LiveWorkShare House

The Live Work Share House is the office, home and self-contained flat where Bligh Graham Architects live and work. We have called the project by this name as we designed it as a test case for the way in which flexible adaptable living and working could be achieved on a suburban block. The need for such housing types is pressing given the issues of housing affordability, need for more smaller homes given the reducing prevalence of the nuclear family, increasing numbers of people working from home (especially now in these Covid times), and the need to densify to sustainably house a growing population.

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The site of the project is a 40m long 612 sqm vacant block with two street frontages.  The two frontages have been exploited to create two primary entries – one for the office (and rear house access) and, at the other end, one for the house and self-contained flat.

The principle aim of the design was to ensure that the live/work/share components happily co-exist whilst achieving for each component an obvious entry, engagement with the street, visual and acoustic privacy, passive ventilation, good solar access, immediate outlook and connection to greenery and an outdoor area.  The central two storey 5 bedroom house component has been arranged around a primary courtyard with a yard and pool and also overlooks a rear garden with vegetable patch and firepit. Living spaces are at the ground level and bedrooms on the upper, along with a garden terrace. The self-contained Studio component is suitable for upto seven staff and has its own entry courtyard and enjoys views into the garden and to the street. The self-contained Flat is accessed via a dramatic spiral staircase to a small deck.  Built into the planning is the option of flexibility in the delineation of each use – ie. if the office needs more spaces it can take over a spare bedroom without negatively impacting on the house. Or the Flat can readily become part of the house via a door that connects it to the upper walk way in an extended family scenario.  Many other options for occupation can be accommodated, making it future proofed against life unexpected twists and turns.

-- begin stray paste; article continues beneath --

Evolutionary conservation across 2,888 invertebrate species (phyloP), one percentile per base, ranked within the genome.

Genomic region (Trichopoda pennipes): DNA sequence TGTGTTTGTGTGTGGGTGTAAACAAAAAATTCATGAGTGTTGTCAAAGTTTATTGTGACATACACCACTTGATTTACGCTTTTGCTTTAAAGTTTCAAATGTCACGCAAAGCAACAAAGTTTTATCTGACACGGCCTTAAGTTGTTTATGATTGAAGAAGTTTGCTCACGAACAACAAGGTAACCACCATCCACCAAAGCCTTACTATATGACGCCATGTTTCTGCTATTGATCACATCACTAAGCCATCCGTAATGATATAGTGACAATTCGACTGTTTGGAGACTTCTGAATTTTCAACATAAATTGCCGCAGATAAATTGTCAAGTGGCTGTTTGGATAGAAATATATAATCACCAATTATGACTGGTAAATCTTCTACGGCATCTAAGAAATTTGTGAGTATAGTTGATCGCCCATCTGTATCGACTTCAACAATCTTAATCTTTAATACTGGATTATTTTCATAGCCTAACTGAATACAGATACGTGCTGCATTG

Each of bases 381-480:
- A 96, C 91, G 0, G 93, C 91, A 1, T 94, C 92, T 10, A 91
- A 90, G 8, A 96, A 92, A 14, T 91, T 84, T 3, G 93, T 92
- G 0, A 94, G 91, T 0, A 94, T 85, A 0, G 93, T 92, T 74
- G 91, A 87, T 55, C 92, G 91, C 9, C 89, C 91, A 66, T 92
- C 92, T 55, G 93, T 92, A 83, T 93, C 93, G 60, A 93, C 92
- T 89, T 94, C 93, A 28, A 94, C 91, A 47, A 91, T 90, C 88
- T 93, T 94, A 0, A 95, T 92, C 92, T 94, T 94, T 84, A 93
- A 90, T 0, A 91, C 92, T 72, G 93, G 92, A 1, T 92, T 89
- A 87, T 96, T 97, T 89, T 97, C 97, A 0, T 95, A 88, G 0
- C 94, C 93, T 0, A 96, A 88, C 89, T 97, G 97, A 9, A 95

Like a compressed tropical village, the building has been pulled apart into separate pavilions connected by covered external decks, or by what we have termed ‘micro-courtyards.’  This ensures excellent passive ventilation and outlook to greenery to all parts of the project despite its suburban situation.  Climatically responsive design is also evident in the fugitive thermal mass, shading devices, high level windows for hot air to escape, and ability to keep windows open whilst it is raining.  The two storey courtyard space can be fully shaded in summer by retractable overhead retractable awnings and a curtain, making a memorable double height ‘outdoor room.’

Environmental design strategies also include:

  • – inclusion of thermal mass in the form of the polished concrete floor
  • – high level windows for hot air exhausting
  • – single room wide plan for excellent cross ventilation
  • – full shading of all opening during summer months
  • – use of recycled hardwood for all exposed hardwood framing and pergolas
  • – plantation timbers elsewhere
  • – non-toxic finishes
  • – ‘green’ concrete
  • – 10kw PV plant
  • – food garden


Photographer Christopher Frederick Jones & Mindi Cooke


Samford Village. QLD